lect17

lect17 - IE 410 Lecture 17: More on Factorial Experiments...

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IE 410 Lecture 17: More on Factorial Experiments Our last topic is "unbalanced data" in factorial designs That is, unequal numbers of observations in cells
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Case 1. "Proportional data" In some cases in which the number of observations in each cell satisfies the following constraint: n(ij) = n(i.)n(.j)/n(. .) Then SST can still be decomposed. Examples are:
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n(ij) 4 4 2 | 10 2 2 1 | 5 n(.j) 2 2 1 | 5 ------------ 8 8 4 n..=20 n(i.)
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Equations for SS are quite similar to the usual one's except that n(ij)'s appear instead of n's. Also the df for SSE must be appropriately calculated
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Case 2. Missing Data Estimating missing values is easy in factorial designs since the estimate which minimizes SSE is clearly the cell average Y (ij.) This will be ok if only a couple of values are missing.
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Don't forget to subtract an error df for each missing value.
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Case 3. Setting data aside Suppose you had five data points in every cell except for one cell that had 6 data points. You could set aside one of the points from that cell. But which one? Pick the smallest obs. to set aside right?
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Clearly not as this can bias the results. You should randomly pick which point to set aside.
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Case 4. Yate's method of unweighted means. This method works in more general cases of unbalanced data It is an approximate method. It is really cool method.
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1. Take the average of each cell. 2. Do calculations on this "averaged" data as if it was a factorial design with one obs. per cell. (recall we can get everything but SSE which has zero df)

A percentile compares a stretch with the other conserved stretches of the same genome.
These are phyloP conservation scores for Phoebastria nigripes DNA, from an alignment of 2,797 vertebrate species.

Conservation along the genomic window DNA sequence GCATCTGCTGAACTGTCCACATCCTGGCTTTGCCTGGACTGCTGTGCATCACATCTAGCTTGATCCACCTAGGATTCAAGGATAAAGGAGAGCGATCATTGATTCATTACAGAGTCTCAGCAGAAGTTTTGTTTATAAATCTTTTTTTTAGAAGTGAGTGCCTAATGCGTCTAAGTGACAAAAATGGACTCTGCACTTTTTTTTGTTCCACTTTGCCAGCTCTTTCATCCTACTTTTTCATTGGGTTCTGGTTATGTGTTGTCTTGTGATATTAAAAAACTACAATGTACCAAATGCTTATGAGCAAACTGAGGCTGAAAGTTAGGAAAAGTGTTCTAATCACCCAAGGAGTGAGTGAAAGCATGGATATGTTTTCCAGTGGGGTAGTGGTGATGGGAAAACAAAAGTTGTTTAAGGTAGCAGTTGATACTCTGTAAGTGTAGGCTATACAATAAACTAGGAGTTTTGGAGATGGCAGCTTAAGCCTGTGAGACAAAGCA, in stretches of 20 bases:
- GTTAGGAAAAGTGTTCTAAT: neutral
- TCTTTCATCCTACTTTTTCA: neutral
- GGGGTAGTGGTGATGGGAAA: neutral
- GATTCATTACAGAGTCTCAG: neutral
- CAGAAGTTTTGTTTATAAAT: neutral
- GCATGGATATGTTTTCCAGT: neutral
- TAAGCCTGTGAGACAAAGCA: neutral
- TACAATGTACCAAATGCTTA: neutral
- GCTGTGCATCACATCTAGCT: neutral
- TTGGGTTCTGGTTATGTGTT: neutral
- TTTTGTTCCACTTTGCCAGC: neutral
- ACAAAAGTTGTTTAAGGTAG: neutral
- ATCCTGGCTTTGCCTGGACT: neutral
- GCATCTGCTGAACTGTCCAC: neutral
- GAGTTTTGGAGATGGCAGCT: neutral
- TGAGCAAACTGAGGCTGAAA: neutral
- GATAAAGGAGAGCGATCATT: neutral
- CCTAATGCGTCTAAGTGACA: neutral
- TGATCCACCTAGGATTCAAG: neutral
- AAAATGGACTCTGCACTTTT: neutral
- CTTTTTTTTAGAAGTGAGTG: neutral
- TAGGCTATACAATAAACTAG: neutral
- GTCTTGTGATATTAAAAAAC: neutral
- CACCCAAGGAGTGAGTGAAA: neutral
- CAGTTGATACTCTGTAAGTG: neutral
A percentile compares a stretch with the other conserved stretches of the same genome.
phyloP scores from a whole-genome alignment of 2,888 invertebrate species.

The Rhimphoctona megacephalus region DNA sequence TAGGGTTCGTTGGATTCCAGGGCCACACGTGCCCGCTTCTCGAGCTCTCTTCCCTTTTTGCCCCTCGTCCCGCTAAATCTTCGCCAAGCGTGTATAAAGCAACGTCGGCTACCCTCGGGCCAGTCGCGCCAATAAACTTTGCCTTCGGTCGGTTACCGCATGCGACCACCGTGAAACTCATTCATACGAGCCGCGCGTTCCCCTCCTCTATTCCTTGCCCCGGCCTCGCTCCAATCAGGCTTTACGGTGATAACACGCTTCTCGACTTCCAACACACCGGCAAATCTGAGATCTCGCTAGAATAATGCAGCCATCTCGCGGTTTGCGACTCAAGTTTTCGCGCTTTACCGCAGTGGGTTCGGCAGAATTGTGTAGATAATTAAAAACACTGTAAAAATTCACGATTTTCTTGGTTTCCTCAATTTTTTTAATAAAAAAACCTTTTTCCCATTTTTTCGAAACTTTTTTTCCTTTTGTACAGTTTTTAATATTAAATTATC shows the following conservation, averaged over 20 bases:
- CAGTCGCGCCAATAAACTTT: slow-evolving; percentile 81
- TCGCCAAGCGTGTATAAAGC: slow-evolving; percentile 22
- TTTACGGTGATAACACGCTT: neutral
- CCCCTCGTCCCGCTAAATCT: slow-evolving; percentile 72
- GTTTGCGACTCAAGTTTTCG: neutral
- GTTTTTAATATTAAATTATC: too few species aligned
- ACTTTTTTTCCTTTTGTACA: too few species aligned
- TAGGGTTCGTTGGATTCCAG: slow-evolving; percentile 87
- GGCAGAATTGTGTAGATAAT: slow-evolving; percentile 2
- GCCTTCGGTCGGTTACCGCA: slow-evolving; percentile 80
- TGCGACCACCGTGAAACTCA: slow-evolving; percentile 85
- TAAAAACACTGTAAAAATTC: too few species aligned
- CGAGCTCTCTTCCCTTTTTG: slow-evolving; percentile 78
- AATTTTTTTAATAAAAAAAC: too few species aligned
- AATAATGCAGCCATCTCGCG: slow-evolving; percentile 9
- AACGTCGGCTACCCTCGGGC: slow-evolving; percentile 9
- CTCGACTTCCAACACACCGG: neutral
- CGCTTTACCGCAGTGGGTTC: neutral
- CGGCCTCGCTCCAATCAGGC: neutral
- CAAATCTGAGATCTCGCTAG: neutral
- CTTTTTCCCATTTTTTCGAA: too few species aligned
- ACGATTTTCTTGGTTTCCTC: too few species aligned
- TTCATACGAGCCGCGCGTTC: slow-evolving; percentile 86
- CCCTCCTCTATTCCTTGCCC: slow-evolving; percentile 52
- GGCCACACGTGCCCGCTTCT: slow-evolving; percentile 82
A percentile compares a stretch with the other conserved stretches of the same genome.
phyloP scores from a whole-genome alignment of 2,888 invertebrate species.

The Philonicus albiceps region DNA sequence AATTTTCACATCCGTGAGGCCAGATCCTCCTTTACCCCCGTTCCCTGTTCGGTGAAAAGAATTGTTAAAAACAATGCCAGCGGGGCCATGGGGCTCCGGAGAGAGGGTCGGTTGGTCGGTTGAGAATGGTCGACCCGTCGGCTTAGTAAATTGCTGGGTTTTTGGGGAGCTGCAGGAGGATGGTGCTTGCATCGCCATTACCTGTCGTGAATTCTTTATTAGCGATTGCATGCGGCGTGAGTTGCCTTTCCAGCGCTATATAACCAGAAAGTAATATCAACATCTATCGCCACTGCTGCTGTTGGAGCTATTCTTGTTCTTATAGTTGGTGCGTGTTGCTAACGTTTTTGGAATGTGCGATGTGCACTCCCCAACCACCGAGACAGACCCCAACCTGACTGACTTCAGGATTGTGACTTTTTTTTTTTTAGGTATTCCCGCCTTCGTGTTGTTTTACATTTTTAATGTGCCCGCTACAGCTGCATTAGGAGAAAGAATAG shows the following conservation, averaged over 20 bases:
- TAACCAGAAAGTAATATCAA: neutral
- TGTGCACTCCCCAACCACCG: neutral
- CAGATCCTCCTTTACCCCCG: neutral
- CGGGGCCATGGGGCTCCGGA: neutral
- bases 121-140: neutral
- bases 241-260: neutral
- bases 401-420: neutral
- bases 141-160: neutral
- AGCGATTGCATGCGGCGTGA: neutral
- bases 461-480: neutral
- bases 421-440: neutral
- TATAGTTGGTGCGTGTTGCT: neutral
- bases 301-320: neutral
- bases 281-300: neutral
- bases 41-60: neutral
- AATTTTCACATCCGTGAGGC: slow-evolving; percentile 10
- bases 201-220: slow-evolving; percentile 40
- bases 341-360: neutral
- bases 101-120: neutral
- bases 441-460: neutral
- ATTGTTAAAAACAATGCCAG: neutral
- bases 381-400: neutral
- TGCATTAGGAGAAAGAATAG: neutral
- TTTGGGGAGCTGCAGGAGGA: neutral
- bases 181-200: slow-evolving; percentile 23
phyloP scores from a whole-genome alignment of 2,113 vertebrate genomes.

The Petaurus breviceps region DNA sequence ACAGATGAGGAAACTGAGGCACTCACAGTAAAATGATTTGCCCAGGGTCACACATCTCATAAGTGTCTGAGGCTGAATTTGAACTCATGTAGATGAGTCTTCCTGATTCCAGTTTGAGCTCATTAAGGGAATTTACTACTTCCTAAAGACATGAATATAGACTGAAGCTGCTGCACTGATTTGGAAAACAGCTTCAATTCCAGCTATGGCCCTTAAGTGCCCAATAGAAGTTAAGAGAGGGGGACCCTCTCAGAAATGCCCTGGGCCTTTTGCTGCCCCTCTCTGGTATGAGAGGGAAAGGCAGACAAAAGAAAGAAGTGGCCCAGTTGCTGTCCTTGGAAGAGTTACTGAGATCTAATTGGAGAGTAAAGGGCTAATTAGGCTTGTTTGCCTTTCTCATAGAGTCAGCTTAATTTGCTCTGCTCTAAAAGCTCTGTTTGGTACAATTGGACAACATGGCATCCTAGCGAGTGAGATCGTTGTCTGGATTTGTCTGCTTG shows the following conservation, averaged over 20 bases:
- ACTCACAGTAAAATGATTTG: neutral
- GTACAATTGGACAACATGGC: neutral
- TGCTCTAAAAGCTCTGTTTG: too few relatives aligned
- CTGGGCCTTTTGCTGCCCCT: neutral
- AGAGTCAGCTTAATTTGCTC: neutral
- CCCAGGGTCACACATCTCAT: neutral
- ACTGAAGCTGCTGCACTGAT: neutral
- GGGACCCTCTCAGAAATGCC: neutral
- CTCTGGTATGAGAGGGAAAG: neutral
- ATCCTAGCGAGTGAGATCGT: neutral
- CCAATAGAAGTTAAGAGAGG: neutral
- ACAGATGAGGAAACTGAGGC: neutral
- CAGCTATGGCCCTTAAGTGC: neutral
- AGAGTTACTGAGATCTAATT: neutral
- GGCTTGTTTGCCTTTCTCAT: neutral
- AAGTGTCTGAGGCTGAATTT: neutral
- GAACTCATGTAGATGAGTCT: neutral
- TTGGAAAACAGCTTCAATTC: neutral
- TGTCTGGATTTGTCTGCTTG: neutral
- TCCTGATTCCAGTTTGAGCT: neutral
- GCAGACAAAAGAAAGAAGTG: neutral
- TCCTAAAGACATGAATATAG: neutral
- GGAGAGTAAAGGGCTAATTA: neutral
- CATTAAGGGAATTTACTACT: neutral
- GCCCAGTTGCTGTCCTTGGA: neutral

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3. Estimate MSE as i j k [ Y(ijk) - Y (ij.) ] 2 / (N. . - ab) MSE estimates V(Yijk). However we did not use Yijk data in our "averaged" analysis.
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Rather we used Y (ij.) values to get the MSA MSB and MSAB
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Now V( Y (ij.)) = σ 2 /n(ij) thus we could use MSE/n(ij) for testing. The only problem is that n(ij) varies from cell to cell.
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Thus we shall use the average variance instead. That is: AveVar( Y (ij.)) = i j [ σ 2 /n(ij)]/ab or MSE' = (MSE/ab)* i j (1/n(ij))
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Thus our approximate test is: F 0 = MSA/MSE' compared to F α , a-1, n. .-ab
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I think we are a little ahead of the schedule, and thus I would now like to cover the following two topics, albeit quite quickly: Nested and Hierarchical Designs Rules for Expected Mean Squares
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Consider the following: Example: A Company deals with 3 suppliers of chemicals. Each Company ships chemicals in Batches.
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lect17 - IE 410 Lecture 17: More on Factorial Experiments...

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